Occasionally, he bakes a mean pandan cake infused with bits of cricket. This, he explains, introduces a bit of a nutty taste to the sweet dessert.

When asked about his less-than wary reception to eating bugs, Foo ponders for awhile, and acknowledges that he is generally quite curious and open to trying new cuisines and foods.

"I do get that from my family. They always notice that I'm always trying new foodstuff instead of always going for the same popular or common food dishes that we can eat.

I'm not a foodie, just always open to trying new stuff."

Foo has tried introducing edible insects to his family, friends and colleagues, to mixed reactions. While some are willing to give it a try, others, more squeamish, keep the bugs at an arm's length.

"I have friends who say 'I'd rather die than eat that'."

Thus far, none of the people he knows have taken to eating insects quite like he has, and he recognises that he might one of the very few in Singapore who eats them regularly.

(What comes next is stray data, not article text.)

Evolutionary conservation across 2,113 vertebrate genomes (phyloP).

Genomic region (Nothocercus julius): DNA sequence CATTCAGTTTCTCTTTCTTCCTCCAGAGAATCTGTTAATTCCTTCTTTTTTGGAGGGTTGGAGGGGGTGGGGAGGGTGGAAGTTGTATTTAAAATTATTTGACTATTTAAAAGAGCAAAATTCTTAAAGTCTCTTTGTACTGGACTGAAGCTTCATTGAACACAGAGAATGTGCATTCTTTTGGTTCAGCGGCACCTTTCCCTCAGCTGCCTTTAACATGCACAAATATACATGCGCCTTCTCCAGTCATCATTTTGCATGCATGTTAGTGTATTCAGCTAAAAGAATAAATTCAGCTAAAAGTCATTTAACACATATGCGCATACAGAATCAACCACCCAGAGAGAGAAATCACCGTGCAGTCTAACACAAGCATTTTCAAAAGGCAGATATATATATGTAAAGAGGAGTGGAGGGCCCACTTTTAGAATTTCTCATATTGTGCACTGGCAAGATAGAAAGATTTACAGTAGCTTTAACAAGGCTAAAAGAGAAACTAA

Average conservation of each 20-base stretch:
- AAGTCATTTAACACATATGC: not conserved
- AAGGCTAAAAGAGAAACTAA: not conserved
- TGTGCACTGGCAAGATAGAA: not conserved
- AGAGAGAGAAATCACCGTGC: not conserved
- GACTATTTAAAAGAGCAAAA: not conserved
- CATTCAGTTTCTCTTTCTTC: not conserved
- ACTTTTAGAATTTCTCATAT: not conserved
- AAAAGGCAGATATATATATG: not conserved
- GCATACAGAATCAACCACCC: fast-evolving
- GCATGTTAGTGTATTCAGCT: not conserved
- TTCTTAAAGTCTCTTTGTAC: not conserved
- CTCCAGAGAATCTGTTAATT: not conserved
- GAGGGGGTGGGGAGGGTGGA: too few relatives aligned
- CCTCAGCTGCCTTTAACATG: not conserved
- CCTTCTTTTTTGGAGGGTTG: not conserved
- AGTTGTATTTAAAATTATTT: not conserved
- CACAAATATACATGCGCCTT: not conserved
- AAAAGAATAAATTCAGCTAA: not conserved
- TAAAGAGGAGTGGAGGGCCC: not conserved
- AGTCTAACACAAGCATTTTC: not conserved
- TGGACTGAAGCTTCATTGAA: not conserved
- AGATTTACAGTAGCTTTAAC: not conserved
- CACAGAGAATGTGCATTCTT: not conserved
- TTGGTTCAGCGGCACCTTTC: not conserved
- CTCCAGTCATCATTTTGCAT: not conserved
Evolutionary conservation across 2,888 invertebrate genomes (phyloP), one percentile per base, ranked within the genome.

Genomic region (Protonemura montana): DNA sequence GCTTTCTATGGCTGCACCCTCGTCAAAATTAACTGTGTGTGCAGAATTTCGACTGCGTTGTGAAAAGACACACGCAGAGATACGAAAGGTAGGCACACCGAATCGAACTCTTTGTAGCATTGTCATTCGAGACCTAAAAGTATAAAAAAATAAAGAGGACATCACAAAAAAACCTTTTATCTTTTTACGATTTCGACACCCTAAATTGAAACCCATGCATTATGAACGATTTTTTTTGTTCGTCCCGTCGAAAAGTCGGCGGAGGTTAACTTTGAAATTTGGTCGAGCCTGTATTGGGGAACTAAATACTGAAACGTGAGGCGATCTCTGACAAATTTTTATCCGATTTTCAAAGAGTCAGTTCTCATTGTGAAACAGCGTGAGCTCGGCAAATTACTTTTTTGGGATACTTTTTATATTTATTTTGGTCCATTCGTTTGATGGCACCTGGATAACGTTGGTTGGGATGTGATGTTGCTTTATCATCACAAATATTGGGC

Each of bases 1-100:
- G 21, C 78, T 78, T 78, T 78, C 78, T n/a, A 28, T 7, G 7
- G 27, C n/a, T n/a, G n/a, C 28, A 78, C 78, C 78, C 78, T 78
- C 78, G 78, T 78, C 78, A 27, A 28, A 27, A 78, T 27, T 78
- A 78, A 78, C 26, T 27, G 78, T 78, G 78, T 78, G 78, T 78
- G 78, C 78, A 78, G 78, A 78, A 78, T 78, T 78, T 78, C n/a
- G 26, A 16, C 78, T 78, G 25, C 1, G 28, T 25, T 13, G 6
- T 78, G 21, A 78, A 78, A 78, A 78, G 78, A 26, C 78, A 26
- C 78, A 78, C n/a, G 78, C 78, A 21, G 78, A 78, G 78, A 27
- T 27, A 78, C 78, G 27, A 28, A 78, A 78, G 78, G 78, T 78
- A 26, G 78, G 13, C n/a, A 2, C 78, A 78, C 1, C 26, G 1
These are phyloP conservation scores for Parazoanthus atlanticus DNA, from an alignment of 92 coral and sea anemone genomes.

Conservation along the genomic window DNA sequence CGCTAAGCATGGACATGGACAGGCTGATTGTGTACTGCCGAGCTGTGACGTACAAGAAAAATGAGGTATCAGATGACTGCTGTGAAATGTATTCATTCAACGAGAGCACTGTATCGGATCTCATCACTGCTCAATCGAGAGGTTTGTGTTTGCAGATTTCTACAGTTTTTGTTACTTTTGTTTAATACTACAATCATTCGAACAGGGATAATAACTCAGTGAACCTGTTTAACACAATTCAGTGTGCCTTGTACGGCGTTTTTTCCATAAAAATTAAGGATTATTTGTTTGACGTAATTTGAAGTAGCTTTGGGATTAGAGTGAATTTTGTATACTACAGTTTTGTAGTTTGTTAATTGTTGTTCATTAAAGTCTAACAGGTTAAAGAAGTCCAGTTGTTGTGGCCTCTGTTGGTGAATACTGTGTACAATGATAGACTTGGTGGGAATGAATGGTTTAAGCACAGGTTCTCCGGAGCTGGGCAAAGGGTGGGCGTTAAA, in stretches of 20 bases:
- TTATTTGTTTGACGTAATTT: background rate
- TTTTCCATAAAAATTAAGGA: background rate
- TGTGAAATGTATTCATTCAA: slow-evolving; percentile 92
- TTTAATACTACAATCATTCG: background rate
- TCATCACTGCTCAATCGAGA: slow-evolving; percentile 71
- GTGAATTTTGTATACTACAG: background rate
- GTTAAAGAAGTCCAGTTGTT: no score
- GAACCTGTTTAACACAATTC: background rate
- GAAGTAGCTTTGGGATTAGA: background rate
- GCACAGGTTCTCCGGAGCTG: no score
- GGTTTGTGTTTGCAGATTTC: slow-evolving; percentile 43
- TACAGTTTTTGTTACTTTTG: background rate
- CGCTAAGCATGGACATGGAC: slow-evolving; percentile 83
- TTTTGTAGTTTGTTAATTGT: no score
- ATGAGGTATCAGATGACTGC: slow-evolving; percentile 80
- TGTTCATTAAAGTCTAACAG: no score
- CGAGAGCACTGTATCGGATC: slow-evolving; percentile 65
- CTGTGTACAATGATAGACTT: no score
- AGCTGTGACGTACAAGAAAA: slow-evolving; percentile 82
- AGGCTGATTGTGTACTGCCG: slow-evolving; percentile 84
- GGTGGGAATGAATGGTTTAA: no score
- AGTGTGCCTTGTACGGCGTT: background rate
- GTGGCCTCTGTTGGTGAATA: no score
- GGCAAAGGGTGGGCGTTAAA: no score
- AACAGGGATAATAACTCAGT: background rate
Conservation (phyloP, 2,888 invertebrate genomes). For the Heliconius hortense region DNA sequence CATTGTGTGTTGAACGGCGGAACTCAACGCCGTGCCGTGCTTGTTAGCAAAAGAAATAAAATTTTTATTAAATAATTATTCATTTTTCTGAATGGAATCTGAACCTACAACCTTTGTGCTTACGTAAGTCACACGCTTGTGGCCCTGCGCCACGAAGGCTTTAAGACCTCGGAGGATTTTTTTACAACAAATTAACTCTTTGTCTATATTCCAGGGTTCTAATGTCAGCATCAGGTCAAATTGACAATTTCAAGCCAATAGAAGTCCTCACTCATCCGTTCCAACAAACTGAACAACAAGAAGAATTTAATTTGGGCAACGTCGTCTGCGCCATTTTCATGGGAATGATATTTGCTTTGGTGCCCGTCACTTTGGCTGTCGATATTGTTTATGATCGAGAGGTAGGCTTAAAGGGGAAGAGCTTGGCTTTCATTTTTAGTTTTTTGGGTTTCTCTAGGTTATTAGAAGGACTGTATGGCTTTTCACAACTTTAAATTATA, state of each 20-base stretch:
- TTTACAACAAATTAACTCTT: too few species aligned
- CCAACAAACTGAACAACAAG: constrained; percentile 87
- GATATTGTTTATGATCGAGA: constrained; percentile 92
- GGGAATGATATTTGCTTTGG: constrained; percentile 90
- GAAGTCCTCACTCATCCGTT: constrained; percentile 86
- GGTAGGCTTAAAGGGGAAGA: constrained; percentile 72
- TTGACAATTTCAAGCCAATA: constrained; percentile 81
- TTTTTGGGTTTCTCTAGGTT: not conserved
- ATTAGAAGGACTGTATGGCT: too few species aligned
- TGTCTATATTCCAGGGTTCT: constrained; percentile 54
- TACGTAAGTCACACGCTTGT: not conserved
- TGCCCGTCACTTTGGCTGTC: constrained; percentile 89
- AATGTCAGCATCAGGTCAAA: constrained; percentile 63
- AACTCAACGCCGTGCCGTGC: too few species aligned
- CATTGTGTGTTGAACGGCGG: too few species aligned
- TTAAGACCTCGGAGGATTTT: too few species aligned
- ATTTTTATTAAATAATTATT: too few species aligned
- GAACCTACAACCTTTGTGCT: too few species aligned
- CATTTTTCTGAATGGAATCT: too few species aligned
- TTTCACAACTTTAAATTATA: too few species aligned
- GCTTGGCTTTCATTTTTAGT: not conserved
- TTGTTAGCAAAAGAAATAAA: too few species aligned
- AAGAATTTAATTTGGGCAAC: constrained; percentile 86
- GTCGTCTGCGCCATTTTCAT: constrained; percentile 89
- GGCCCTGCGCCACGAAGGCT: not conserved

Bug benefits

You might be wondering why Foo chooses edible insects over conventional snacks like chips and nuts.

After all, the edible bugs aren't exactly more flavourful than the latter, and they aren't as easily accessible for purchase either.

Foo elaborates that the main draw for him is that being much more protein-rich, which makes bugs a healthier choice than other snacks.

"Better than eating too much carbs," he remarks.

The environmental benefits of bugs as food, over meat, for example, are a boon for him as well.